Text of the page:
The beauty of hand-drawn lithography

The beauty of hand-drawn lithography

The Matchlock GunSome of the books we highlight in our store were printed using a form of lithography that has produced some wonderful and rich illustrated books, dust-jackets, posters and prints. This form of lithography, often called ‘auto-lithography’, does not use photo-mechanical means to separate colours to produce a printed image; it enables an artist to draw directly onto the printing medium in a way that gives the artist greater control.

With auto-lithography the drawing takes place on either a stone, transfer paper or litho plate. This allows the artist to control the layers of colour and how they overprint to create wonderful blends. It also allows greater control over subtle tones and shading. The technique of auto-lithography has produced some very beautiful books, prints and posters.

Lithography is a 200 year old printing method, and artists such as Picasso, Giacometti and Toulouse-Lautrec loved this form of printing. Many artists today such as Michael Parkes, shown here, still use hand-drawn lithography on stones to create beautiful prints of great quality.

Classic books such as Eric Ravilious’ High Street, the Puffin Picture Books of the 1940s, the Orlando books by Kathleen Hale and The Matchlock Gun were produced using this technique, thus creating the most beautiful and subtle images, prints and books.

Barnett Freeman self-portrait drawing on a litho stone

Barnett Freedman, self-portrait working on a litho stone.

Barnett Freedman (1901 – 1958) is now recognised as a master of stone lithography. His ability to use the subtlety of chalk on the grain of the litho stones created wonderful illustrations, book jackets, posters and prints. The book Barnet Freedman, English Masters of Black and White by Jonathan Mayne shows the range of his monochrome work. Shown here is a self-portrait of Barnett Freedman working on a lithographic stone. Shown below is one of his landscape illustrations for the UK Post Office, 1934.

The book Eric Ravilious, the Story of High Street gives a fascinating insight into the evolution of auto-lithography in Russia, Europe and Britain in the 1930s.

Barnett Freedman his art and technique

To quote Jonathan Mayne in his book on Barnett Freedman ‘The porous nature of the lithographic stone imparts to whatever is drawn upon it a soft warmth; it tends to emphasise the slightest variations in tonal intensity, and within certain limits, demands a style of draughtsmanship which takes advantage of these qualities.’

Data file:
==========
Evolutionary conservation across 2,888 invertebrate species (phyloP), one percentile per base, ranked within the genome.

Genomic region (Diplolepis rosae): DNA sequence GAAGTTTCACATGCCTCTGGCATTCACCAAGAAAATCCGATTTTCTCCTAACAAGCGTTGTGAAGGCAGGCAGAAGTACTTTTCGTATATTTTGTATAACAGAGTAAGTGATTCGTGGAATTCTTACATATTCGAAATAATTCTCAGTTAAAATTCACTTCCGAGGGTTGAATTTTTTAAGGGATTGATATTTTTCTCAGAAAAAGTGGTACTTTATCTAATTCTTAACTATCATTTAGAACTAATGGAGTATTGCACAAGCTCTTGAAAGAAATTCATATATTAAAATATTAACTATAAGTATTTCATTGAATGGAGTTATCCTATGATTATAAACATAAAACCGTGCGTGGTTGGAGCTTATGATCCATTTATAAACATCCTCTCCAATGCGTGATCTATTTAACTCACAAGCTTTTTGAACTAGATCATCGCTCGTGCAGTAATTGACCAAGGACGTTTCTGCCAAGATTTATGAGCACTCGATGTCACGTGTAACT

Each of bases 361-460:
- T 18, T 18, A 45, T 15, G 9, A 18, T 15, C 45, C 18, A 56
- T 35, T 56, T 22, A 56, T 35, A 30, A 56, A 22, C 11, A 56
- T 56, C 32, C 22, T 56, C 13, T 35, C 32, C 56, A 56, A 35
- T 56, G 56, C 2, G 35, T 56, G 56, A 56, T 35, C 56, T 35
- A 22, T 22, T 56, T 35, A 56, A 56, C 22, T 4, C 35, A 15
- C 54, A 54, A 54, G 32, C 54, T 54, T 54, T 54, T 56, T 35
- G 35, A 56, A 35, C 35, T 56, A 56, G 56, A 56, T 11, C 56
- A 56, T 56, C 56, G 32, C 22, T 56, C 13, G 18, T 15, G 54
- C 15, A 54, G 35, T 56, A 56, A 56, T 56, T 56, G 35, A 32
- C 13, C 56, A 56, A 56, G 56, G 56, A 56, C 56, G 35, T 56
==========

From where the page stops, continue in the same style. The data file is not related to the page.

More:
Eric Ravilious was also a master of auto-lithography. His set of lithographs entitled ‘Submarine are now considered a masterpiece of 20th century printmaking. His famous book High Street is also a wonderful example of auto-lithography. The book Eric Ravilious the Story of High Street tells the story of this book. It also tells the story of how auto-lithography grew into an art form in the UK, Russia and Europe in the 1930s and 40s.

Kathleen Hale was an artist who also mastered lithography for children’s picture books. Orlando, the Marmalade Cat has become one of the classic characters for children. Kathleen Hale drew her illustrations on Plastocowell plates and worked with the London printer W. R. Royle and Sons Ltd to produce rich, colourful books.

Orlando, The Marmalade Cat, The Frisky Housewife

Another example of the beauty of this technique are the early Puffin Picture Books. These were illustrated using auto-lithography. The Battle of Britain, published in 1941, has some beautiful illustrations by James Gardner.

To show the skills required for hand-drawn lithography, and to marvel at the quality of these early books and prints, below are some videos. The first shows Paula Rego working at the Curwen Studio in the UK and shows the lithographic process in detail. Watching these you will appreciate the craftsmanship required to created the images in these early picture books.

Click here to see our illustrated books.

Also click here to visit the Dutch Museum of Lithography website.

Article by Christopher Sharville © 2016. If you spot any inaccuracies please get in touch. We are always willing to learn more.